Results tagged ‘ Dustin Pedroia ’
With the Red Sox doing close to nothing offensively in the five games that preceded Sunday’s finale in Toronto, manager Terry Francona switched around the lineup to try to change the results.
Dustin Pedroia was moved to leadoff. Jacoby Ellsbury moved to eighth. And for the first time in his Red Sox career, J.D. Drew batted second. This, with lefty Ricky Romero on the mound for Toronto.
Youkilis is hitting third, with Jason Bay in the cleanup spot, followed by Mike Lowell, David Ortiz, Jason Varitek, Ellsbury and Nick Green. Lugo is on the bench again, with Tito feeling that Green’s range is necessary with Lester pitching on turf.
And for all of you Tweeters out there — or Twitterers — or whatever you want to call it — I am now a member. Check me out at IanMBrowne.
David Ortiz came into the day hitting .170 with no homers, four RBIs, 14 strikeouts, a .255 OBP and a .191 slugging percentage.
In other words, he came into the day with the scrutiny of Red Sox Nation all around him. What is the matter with Big Papi?
It was a New York Times writer that broached the subject with Red Sox manager Terry Francona before the game. And Tito, per usual, was fiercely loyal to his veteran.
“I think right now, you’re seeing a guy that’s in between. Fastballs getting by him and he’s ahead of the breaking ball. Hitting is such a .. it can be intricate when it’s going bad and it can be easy when it’s going good, or simplified. When you hear every hitter … just about … when they’re going really well, they’ll tell you the same thing. ‘Boy, I’m just seeing the ball good.’
And they don’t think about a whole lot else.
“When you’re not going good, you can see where the umpire is behind the pitcher, you see the resin bag, you see the scoreboard, you see the camera, you see everything but the ball. And everything looks fast. And once you get to a position and you can hit a ball and you’re in a good position and you square it up, everything seems to slow down. I don’t know exactly why that is. We’ve all been through it and it can be awful and it can be really good. And just as awful, it usually gets that good. That’s kind of the, I don’t know, the uniqueness of hitting is. Guys get to their level. They just don’t always do it in the most consistent manner.”
Then the questioner wondered if Ortiz, because he is approaching his mid 30s, could be well, heading for his own type of Heartbreak Hill.
“Oh. Oohhh. You would be ahead of me on that one,” Francona said. “I think last year, his start, it wasn’t good. Whatever his first 50 at-bats were, weren’t good. I think I was answering similar questions last year at this time. I don’t even know how to answer that. I think he’s got so much more offense left in him. He’s just having a tough time right now. I remember last year watching a game on TV and the announcers were wondering aloud why Carlos Delgado hadn’t been let go yet. They were pretty vocal about it. That’s probably you guys are doing your jobs and we’ll try to do ours. That’s just the way it is.”
And wouldn’t you know, Ortiz drilled a double off the wall today and a two-run triple to center.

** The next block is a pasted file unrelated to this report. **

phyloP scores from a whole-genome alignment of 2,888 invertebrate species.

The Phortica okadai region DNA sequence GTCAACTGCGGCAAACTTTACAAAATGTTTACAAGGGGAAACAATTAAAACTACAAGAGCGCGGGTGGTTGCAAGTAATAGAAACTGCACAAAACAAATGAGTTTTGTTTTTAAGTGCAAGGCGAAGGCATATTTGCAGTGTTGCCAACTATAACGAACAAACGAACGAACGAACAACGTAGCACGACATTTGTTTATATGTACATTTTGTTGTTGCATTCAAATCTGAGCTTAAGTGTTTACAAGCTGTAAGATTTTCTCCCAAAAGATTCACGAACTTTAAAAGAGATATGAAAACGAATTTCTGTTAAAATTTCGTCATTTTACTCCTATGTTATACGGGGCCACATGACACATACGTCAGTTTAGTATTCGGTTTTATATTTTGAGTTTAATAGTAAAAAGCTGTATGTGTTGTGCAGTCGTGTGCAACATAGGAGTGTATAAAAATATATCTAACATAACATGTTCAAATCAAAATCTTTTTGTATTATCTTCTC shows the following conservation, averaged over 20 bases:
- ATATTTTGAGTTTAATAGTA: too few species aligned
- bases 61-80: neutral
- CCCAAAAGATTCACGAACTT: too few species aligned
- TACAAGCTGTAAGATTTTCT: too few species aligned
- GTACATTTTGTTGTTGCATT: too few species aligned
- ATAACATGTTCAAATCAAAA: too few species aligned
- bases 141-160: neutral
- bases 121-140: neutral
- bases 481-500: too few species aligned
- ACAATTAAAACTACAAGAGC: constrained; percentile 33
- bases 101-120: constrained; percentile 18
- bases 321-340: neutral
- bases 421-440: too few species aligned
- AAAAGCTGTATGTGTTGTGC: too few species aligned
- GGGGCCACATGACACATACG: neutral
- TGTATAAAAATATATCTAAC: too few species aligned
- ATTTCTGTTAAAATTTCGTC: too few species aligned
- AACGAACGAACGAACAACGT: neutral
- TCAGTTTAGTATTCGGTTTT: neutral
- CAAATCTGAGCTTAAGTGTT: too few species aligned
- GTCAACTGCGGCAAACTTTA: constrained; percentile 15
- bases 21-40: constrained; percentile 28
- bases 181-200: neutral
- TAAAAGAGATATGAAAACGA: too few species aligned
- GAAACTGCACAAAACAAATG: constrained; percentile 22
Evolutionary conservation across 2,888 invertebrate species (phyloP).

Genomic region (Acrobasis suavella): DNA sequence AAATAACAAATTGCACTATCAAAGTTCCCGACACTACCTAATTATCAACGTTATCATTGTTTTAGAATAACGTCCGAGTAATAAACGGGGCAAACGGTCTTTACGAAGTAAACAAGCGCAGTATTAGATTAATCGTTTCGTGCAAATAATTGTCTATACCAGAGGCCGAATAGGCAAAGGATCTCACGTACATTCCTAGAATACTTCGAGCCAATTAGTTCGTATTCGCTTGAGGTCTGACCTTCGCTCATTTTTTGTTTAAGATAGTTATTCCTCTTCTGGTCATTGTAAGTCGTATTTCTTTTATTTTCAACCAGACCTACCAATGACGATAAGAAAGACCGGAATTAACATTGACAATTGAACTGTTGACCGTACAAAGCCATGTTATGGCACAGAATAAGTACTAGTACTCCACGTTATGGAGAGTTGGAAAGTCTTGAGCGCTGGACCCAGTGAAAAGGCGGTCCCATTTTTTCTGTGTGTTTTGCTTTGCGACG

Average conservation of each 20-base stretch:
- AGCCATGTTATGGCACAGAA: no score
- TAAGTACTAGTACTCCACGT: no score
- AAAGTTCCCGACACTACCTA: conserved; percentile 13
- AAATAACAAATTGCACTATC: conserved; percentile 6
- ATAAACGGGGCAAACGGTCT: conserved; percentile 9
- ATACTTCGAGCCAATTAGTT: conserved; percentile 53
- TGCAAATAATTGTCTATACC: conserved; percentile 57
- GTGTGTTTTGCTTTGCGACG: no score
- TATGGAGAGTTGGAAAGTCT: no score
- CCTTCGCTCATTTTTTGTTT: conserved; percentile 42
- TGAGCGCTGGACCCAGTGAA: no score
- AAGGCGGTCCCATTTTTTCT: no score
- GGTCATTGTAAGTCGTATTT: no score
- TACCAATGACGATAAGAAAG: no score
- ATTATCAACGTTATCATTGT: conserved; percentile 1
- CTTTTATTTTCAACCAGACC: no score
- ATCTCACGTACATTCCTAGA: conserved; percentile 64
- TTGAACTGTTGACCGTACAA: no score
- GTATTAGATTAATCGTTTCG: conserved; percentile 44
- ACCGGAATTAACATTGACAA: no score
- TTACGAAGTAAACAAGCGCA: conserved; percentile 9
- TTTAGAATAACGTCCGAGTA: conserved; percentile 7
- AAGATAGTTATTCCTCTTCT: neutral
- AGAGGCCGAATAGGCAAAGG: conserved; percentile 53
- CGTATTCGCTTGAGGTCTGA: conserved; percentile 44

I wondered if Francona would sit him this morning given the early start time and the fact the Red Sox were facing a 6-foot-10 lefty in Mark Hendrickson. But Francona thought that challenge would be good for Ortiz’s timing, and it wound up working out.
At any rate, Ortiz is a player who figures to be under the microscope for much of the year. But if today is any indication, there are still some hits left in that bat.
Speaking of revived hitters, Dustin Pedroia looks as if he is ready to resume his annual laster show. The little second baseman banged out four hits today and is now hitting .286.
Just as the Red Sox were updating the situation on Kevin Youkilis, which doesn’t seem to be anything to fret about, it was revealed that Dustin Pedroia will be back in the lineup for Friday’s game against the Pirates. Pedroia will get two at-bats Friday, take BP on Saturday and then get about three at-bats on Sunday.
As for Youkilis, he will wear a boot on his foot for two to three days, then hopefully progress to batting practice, and perhaps game action at some point next week.
Bench coach Brad Mills will manage the Sox on Friday. Terry Francona will be attending the graduation of son Nick from Officer Candidate School.
Yes, the return of Brownie Points is coming. When last I was in Fort Myers five days ago, it was a slow camp. It was by the far the slowest Spring Training in my eight years on the Red Sox beat. And then I left and all you know what broke loose.
Lugo, surgery. Pedroia, injured, and out of the World Baseball Classic. Jon Lester, signed for five years. Jason Bay, no contract extension this spring. Josh Bard, out of a job. Kevin Youkilis, now out of the World Baseball Classic.
Wow. Quite literally, there was NOTHING going on when last I left Fort Myers. Now we have an official Red Sox Spring Training in full motion.
I land in Fort Myers after 11 tonight. Back in to blog and story mode tomorrow.
This is obviously terrific news for the Red Sox that Jon Lester is seemingly on the verge of signing a five-year deal, $30 million that includes a $14 million option for 2013. So now the Red Sox, going into the next four to five years, know that they can depend on a sturdy nucleus of Pedroia, Youkilis, Lester and Ellsbury.
It is so hard to find a big, strong lefty like Lester that you can anchor a staff around, so you knew the Red Sox would pounce at the first opportunity to get him secured for the forseeable future.
Of course, the Jonathan Papelbon situation is still year to year, and you wonder if the sides will ever meet up there. Papelbon has made it clear that he wants to get his maximum worth, and the Red Sox might eventually deem that they can get someone like Daniel Bard to do the job at far less money.